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Career and Education Opportunities for Compensation / Benefits Specialists in Kentucky

Kentucky has a population of 4,314,113, which has grown by 6.74% over the past decade. Nicknamed the "Bluegrass State," its capital is Frankfort, though its largest city is Lexington-Fayette.

Currently, 940 people work as compensation / benefits specialists in Kentucky. This is expected to grow by 15% to about 1,080 people by 2016. This is not quite as good as the nation as a whole, where employment opportunities for compensation / benefits specialists are expected to grow by about 23.6%. In general, compensation / benefits specialists conduct programs of compensation and benefits and job analysis for employer.

Compensation / benefits specialists earn about $21 hourly or $45,110 per year on average in Kentucky and about $25 hourly or $53,860 per year on average nationally. Earnings for compensation / benefits specialists are not quite as good as earnings in the general category of Human Resources in Kentucky and not quite as good as general Human Resources category earnings nationally. Jobs in this field include: human resources officer, human resources generalist, and relocation director.

In 2008, there were a total of 2,442,252 jobs in Kentucky. The average annual income was $31,936 in 2008, up from $31,060 the previous year. The unemployment rate in Kentucky was 10.5% in 2009, which has grown by 3.9% since the previous year. About 17.1% of Kentucky residents have college degrees, which is lower than the national average.

The top industries in Kentucky include tobacco product merchant wholesalers, alumina production, and couriers.

CITIES WITH Compensation / Benefits Specialist OPPORTUNITIES IN Kentucky


JOB DESCRIPTION: Compensation / Benefits Specialist

In general, compensation / benefits specialists conduct programs of compensation and benefits and job analysis for employer. They also may specialize in specific areas.

Every day, compensation / benefits specialists are expected to be able to listen to and understand others in meetings. They need to articulate ideas and problems. It is also important that they think through problems and come up with general rules.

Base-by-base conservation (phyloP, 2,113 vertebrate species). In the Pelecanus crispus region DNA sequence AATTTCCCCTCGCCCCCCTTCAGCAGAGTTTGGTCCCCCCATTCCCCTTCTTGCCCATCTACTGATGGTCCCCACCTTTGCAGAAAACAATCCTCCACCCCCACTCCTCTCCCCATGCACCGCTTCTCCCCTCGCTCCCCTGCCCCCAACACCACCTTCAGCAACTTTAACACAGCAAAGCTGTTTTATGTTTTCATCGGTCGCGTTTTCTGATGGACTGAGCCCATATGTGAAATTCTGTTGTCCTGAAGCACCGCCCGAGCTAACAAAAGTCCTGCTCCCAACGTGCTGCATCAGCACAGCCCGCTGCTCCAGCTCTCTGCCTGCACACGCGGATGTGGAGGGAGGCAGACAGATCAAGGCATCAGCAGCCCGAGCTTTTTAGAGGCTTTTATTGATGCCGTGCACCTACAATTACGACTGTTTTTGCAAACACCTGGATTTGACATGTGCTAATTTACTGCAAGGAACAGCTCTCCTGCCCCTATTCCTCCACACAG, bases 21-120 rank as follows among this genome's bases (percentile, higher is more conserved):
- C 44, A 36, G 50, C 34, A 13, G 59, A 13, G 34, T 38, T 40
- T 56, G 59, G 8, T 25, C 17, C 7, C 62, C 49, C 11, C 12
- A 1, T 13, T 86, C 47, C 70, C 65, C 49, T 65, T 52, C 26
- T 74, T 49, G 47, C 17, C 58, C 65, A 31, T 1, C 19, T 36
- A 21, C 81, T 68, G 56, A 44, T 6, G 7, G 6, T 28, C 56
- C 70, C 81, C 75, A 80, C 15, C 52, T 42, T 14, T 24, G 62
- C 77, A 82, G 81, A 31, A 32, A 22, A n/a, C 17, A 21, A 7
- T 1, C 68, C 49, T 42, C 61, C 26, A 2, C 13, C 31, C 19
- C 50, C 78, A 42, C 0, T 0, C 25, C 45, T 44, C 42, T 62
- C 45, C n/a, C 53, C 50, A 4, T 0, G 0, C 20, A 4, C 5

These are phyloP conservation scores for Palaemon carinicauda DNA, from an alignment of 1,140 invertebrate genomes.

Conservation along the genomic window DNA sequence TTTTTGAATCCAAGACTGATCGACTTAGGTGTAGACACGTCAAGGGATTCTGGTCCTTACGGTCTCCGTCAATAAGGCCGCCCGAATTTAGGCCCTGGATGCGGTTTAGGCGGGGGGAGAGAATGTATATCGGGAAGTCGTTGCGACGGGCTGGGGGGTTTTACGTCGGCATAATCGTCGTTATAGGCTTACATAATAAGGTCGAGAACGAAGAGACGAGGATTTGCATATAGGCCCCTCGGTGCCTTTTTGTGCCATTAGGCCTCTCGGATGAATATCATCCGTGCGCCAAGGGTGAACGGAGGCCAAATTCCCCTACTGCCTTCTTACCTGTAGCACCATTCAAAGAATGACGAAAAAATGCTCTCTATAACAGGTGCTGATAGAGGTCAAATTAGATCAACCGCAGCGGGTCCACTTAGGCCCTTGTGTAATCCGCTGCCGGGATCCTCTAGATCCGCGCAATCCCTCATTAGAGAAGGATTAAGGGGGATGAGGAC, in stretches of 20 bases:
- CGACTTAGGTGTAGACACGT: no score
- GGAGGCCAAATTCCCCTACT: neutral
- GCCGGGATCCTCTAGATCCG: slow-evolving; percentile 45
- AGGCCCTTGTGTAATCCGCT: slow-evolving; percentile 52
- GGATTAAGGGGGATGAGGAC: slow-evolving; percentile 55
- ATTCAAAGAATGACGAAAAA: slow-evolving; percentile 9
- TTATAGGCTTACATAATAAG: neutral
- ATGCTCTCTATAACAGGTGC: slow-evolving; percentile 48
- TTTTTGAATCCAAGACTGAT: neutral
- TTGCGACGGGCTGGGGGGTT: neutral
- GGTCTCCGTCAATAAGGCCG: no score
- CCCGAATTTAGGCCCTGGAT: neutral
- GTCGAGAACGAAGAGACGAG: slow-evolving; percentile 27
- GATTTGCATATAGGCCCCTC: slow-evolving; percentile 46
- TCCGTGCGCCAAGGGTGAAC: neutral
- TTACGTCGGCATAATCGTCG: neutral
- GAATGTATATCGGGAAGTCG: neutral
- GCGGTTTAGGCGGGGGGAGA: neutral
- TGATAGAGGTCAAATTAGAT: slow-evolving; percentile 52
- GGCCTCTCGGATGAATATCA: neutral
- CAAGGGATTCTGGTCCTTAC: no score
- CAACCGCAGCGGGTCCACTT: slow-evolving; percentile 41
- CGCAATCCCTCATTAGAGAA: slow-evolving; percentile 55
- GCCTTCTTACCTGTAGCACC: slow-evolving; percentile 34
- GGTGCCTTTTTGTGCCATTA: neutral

Similar jobs with educational opportunities in Kentucky include:

  • Employment Coordinator. Interview job applicants and refer them to prospective employers for consideration. Search application files, notify selected applicants of job openings, and refer qualified applicants to prospective employers. Contact employers to verify referral results. Record and evaluate various pertinent data.
  • Employment Recruiter. Seek out, interview, and screen applicants to fill existing and future job openings and promote career opportunities within an organization.
  • Insurance Adjuster. Investigate, analyze, and determine the extent of insurance company's liability concerning personal, casualty, or property loss or damages, and attempt to effect settlement with claimants. Correspond with or interview medical specialists, agents, or claimants to compile information. Calculate benefit payments and approve payment of claims within a certain monetary limit.
  • Job Training Specialist. Conduct training and development programs for employees.
  • Real Estate Appraiser. Appraise real property to determine its value for purchase, sales, or loan purposes.

LOCATION INFORMATION: Kentucky

Kentucky
Kentucky photo by Richard Hurt

Kentucky has a population of 4,314,113, which has grown by 6.74% over the past 10 years. Nicknamed the "Bluegrass State," its capital is Frankfort, though its biggest city is Lexington-Fayette. In 2008, there were a total of 2,442,252 jobs in Kentucky. The average annual income was $31,936 in 2008, up from $31,060 in 2007. The unemployment rate in Kentucky was 10.5% in 2009, which has grown by 3.9% since the previous year. About 17.1% of Kentucky residents have college degrees, which is lower than the national average.

The top industries in Kentucky include tobacco product merchant wholesalers, alumina production, and couriers.